Even more important for me are Hungarian literary fascinations. In childhood, András Jelky was as important to me as Robinson Crusoe, not to mention such heroes of children’s imagination as Ernő Nemecsek, Feri Áts or János Boka from “Boys from the Square of Arms”, the most beautiful obligatory reading. In my adult life, Sándor Márai was an absolutely unique discovery for me, whose “Dzienniki” I consider to be one of the most important books in the entire history of literature, as well as the “lost fate” of Imre Kertész. And when I say that Hungary was for us the West in a political sense, I have in mind the power of October 1956, which for years influenced the minds and imaginations of my generation and without which there might be no Polish “Solidarity”.

The second reason. As a born in Gdansk, I have a great weakness for magical cities, whose history is tangled and ambiguous, over which various flags flowed and within walls which for centuries lived people of various nations and religions. Your Pécs, my Gdańsk or Triest Magris are European microcosms. Whoever learned their story and tried to understand it, resisting the temptation of simplification, who accurately read the symbols and metamorphoses appropriate to them, will more easily approach the mystery of the phenomenon of Europe. As Milan Kundera wrote in his famous essay “The West Hijacked or Tragedy of Central Europe”: “Central Europe wanted to be a condensed image of Europe in all its richness, a small arch-European Europe, a miniaturized model of Europe of nations based on the rule: maximum diversity at the minimum of space”. Was not this what distinguished Europe from the dangerous neighbors who built their power on exactly the opposite rule: the minimum of diversity at the maximum of space?

I would like to strongly emphasize that when I say that Pécs is a metaphor for Europe for me, it is the highest-ranking compliment in my mouth. And not because I am a European in profession and in a formal position, but because I am with the deepest conviction. Yes, I admit to this kind of extravagance: I love Europe, I believe in the future and meaning of the European Union, and I will not deny it just because there is a temporary fashion for Euroscepticism. Being a European is a source of pride for me.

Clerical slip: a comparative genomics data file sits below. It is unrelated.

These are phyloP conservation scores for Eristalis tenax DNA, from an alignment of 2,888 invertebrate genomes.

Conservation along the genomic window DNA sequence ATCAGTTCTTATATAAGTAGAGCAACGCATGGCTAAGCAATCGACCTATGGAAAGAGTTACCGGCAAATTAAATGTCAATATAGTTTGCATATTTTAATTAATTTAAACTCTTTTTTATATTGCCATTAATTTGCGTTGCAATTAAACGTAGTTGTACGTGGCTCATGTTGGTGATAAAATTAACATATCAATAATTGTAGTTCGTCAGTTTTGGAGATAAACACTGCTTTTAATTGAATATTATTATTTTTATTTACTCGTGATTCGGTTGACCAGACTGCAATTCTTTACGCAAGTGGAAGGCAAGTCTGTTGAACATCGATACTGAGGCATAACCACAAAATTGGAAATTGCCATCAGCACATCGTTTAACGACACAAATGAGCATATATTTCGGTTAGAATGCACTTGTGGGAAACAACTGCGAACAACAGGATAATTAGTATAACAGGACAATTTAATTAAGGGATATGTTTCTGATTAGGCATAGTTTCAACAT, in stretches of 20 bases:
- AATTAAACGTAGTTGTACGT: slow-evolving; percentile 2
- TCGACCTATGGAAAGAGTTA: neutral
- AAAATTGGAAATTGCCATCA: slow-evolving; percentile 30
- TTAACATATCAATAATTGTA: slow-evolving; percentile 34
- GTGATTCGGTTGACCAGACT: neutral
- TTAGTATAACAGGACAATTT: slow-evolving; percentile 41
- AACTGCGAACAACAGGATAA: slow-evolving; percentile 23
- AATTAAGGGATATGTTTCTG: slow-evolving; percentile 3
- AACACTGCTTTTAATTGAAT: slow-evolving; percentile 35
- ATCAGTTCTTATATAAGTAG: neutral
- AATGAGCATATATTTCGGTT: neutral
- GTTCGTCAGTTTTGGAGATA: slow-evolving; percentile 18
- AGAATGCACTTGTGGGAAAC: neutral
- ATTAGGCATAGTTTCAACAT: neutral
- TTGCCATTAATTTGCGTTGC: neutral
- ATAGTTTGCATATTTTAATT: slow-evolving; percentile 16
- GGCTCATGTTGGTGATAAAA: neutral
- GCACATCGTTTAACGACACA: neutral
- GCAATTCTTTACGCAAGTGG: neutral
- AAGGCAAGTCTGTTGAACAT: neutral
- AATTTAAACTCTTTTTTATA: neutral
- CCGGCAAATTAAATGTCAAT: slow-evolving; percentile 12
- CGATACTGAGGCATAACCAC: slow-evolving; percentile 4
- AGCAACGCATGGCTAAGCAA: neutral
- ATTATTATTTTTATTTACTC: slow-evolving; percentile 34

I know that it is easy to say, “be European,” and it is much harder to explain what it really means. A Chinese, American or Russian will not have such identity problems as a citizen of the European Union, and we know that only Europe as a whole, as a political entity, can cope with competition from these powers. Of course, the overwhelming majority of us define their identity at lower and less abstract levels than European levels of identification without any problems. When I say “I am Polish”, I describe myself as a member of a community precisely described and embedded in specific emotions and history. Ethnic unions are also understandable to me. When I say that I am Kashubia, I see my grandparents, my little homeland, where among the forests and lakes live people still talking in their strange language and nurturing different, the only proper customs. When I say “I am a Gdańsker”, I see the house and the courtyard where I grew up, the first school and the colors of my beloved football club, which my grandfather and father supported, and now my son and grandson. These three identities: national, ethnic and urban are arranged in a harmonious whole, I do not have to define and analyze them, they are just in me, they are me. Is there still room for this European between these identities?

This is. Although we do not have one language, although history divides us more often than it does, although we do not feel tears under our eyelids when we listen to “Ode to Joy” (otherwise, when I’m singing “Poland is not lost”), although we do not have a common football team (o , sorry, I was advised to not touch the painful topic of football national teams at all), so despite all these “though”, European identity exists and is much more than other “continental” identities. Because not only geography connects us. We all (or almost all) agree that Europeanness also has a cultural, political and even axiological dimension. Let’s start with the map.

Europe is a common territory and common boundaries. Smaller surface than the physical map shows, because we reach it up to the Ural, and yet when we think Europe, in the imagination we see a much smaller area, more or less coinciding with the European Union, with Switzerland and Norway formally “beyond”, but somehow ” in “. I do not want to forecast today what the future borders will look like in the east (the question of Ukraine) and in the south (the Balkan question).